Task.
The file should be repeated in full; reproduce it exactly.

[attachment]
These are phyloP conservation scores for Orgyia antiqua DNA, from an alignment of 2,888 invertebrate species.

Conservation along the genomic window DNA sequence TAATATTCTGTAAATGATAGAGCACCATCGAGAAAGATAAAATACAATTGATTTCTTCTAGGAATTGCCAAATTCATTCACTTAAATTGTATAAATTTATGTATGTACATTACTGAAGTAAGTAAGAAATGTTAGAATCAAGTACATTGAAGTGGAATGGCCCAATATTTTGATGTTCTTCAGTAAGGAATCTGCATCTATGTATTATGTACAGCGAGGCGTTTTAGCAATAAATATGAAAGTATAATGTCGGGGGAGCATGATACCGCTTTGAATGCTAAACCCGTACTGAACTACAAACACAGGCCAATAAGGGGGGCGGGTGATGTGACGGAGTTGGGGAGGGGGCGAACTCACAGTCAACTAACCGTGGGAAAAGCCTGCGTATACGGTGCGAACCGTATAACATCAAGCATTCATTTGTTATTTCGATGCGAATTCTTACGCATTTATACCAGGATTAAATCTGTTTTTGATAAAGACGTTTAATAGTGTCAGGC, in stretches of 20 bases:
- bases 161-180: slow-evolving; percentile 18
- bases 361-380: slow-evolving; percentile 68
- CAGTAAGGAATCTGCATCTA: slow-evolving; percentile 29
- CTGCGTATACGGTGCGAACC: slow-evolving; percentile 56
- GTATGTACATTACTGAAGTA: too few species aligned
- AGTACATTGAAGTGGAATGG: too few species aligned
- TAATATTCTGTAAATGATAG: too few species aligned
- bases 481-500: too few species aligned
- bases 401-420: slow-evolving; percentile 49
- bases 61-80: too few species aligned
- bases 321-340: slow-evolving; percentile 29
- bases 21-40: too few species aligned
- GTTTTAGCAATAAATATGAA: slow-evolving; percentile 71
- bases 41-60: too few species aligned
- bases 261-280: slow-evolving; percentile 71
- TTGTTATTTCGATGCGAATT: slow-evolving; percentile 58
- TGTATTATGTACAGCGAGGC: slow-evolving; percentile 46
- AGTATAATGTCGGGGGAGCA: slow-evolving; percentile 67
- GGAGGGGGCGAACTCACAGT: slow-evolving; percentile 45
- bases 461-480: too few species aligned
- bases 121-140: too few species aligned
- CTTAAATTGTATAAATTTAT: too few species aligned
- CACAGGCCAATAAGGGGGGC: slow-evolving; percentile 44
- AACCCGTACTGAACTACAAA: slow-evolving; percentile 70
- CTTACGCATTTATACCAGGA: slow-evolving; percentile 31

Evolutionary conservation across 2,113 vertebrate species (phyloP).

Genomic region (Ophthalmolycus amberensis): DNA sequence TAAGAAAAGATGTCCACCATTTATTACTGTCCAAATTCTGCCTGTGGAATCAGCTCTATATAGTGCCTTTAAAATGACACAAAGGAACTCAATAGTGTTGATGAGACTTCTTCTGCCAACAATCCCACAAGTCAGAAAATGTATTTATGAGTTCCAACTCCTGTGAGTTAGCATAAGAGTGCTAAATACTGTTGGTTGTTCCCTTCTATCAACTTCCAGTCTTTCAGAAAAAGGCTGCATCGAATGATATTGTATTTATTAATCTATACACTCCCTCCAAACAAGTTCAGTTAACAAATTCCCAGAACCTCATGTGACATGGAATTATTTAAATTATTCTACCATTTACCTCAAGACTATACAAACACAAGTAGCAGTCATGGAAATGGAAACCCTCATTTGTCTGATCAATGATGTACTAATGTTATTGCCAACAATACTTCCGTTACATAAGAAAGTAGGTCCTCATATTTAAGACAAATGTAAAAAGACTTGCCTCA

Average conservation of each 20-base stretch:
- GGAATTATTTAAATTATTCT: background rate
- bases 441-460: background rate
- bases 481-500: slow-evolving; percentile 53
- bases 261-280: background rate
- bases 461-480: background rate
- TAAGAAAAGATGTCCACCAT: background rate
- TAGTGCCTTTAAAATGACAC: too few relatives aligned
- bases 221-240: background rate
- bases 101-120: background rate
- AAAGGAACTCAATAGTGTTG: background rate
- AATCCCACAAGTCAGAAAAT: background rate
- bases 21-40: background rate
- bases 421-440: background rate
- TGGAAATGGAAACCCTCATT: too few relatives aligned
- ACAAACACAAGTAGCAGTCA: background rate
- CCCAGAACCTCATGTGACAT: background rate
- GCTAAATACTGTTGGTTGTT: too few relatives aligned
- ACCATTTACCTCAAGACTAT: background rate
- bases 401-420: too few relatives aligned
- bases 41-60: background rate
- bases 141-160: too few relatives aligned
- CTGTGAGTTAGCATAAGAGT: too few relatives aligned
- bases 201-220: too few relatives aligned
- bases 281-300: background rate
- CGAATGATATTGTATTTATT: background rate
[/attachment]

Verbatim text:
These are phyloP conservation scores for Orgyia antiqua DNA, from an alignment of 2,888 invertebrate species.

Conservation along the genomic window DNA sequence TAATATTCTGTAAATGATAGAGCACCATCGAGAAAGATAAAATACAATTGATTTCTTCTAGGAATTGCCAAATTCATTCACTTAAATTGTATAAATTTATGTATGTACATTACTGAAGTAAGTAAGAAATGTTAGAATCAAGTACATTGAAGTGGAATGGCCCAATATTTTGATGTTCTTCAGTAAGGAATCTGCATCTATGTATTATGTACAGCGAGGCGTTTTAGCAATAAATATGAAAGTATAATGTCGGGGGAGCATGATACCGCTTTGAATGCTAAACCCGTACTGAACTACAAACACAGGCCAATAAGGGGGGCGGGTGATGTGACGGAGTTGGGGAGGGGGCGAACTCACAGTCAACTAACCGTGGGAAAAGCCTGCGTATACGGTGCGAACCGTATAACATCAAGCATTCATTTGTTATTTCGATGCGAATTCTTACGCATTTATACCAGGATTAAATCTGTTTTTGATAAAGACGTTTAATAGTGTCAGGC, in stretches of 20 bases:
- bases 161-180: slow-evolving; percentile 18
- bases 361-380: slow-evolving; percentile 68
- CAGTAAGGAATCTGCATCTA: slow-evolving; percentile 29
- CTGCGTATACGGTGCGAACC: slow-evolving; percentile 56
- GTATGTACATTACTGAAGTA: too few species aligned
- AGTACATTGAAGTGGAATGG: too few species aligned
- TAATATTCTGTAAATGATAG: too few species aligned
- bases 481-500: too few species aligned
- bases 401-420: slow-evolving; percentile 49
- bases 61-80: too few species aligned
- bases 321-340: slow-evolving; percentile 29
- bases 21-40: too few species aligned
- GTTTTAGCAATAAATATGAA: slow-evolving; percentile 71
- bases 41-60: too few species aligned
- bases 261-280: slow-evolving; percentile 71
- TTGTTATTTCGATGCGAATT: slow-evolving; percentile 58
- TGTATTATGTACAGCGAGGC: slow-evolving; percentile 46
- AGTATAATGTCGGGGGAGCA: slow-evolving; percentile 67
- GGAGGGGGCGAACTCACAGT: slow-evolving; percentile 45
- bases 461-480: too few species aligned
- bases 121-140: too few species aligned
- CTTAAATTGTATAAATTTAT: too few species aligned
- CACAGGCCAATAAGGGGGGC: slow-evolving; percentile 44
- AACCCGTACTGAACTACAAA: slow-evolving; percentile 70
- CTTACGCATTTATACCAGGA: slow-evolving; percentile 31

Evolutionary conservation across 2,113 vertebrate species (phyloP).

Genomic region (Ophthalmolycus amberensis): DNA sequence TAAGAAAAGATGTCCACCATTTATTACTGTCCAAATTCTGCCTGTGGAATCAGCTCTATATAGTGCCTTTAAAATGACACAAAGGAACTCAATAGTGTTGATGAGACTTCTTCTGCCAACAATCCCACAAGTCAGAAAATGTATTTATGAGTTCCAACTCCTGTGAGTTAGCATAAGAGTGCTAAATACTGTTGGTTGTTCCCTTCTATCAACTTCCAGTCTTTCAGAAAAAGGCTGCATCGAATGATATTGTATTTATTAATCTATACACTCCCTCCAAACAAGTTCAGTTAACAAATTCCCAGAACCTCATGTGACATGGAATTATTTAAATTATTCTACCATTTACCTCAAGACTATACAAACACAAGTAGCAGTCATGGAAATGGAAACCCTCATTTGTCTGATCAATGATGTACTAATGTTATTGCCAACAATACTTCCGTTACATAAGAAAGTAGGTCCTCATATTTAAGACAAATGTAAAAAGACTTGCCTCA

Average conservation of each 20-base stretch:
- GGAATTATTTAAATTATTCT: background rate
- bases 441-460: background rate
- bases 481-500: slow-evolving; percentile 53
- bases 261-280: background rate
- bases 461-480: background rate
- TAAGAAAAGATGTCCACCAT: background rate
- TAGTGCCTTTAAAATGACAC: too few relatives aligned
- bases 221-240: background rate
- bases 101-120: background rate
- AAAGGAACTCAATAGTGTTG: background rate
- AATCCCACAAGTCAGAAAAT: background rate
- bases 21-40: background rate
- bases 421-440: background rate
- TGGAAATGGAAACCCTCATT: too few relatives aligned
- ACAAACACAAGTAGCAGTCA: background rate
- CCCAGAACCTCATGTGACAT: background rate
- GCTAAATACTGTTGGTTGTT: too few relatives aligned
- ACCATTTACCTCAAGACTAT: background rate
- bases 401-420: too few relatives aligned
- bases 41-60: background rate
- bases 141-160: too few relatives aligned
- CTGTGAGTTAGCATAAGAGT: too few relatives aligned
- bases 201-220: too few relatives aligned
- bases 281-300: background rate
- CGAATGATATTGTATTTATT: background rate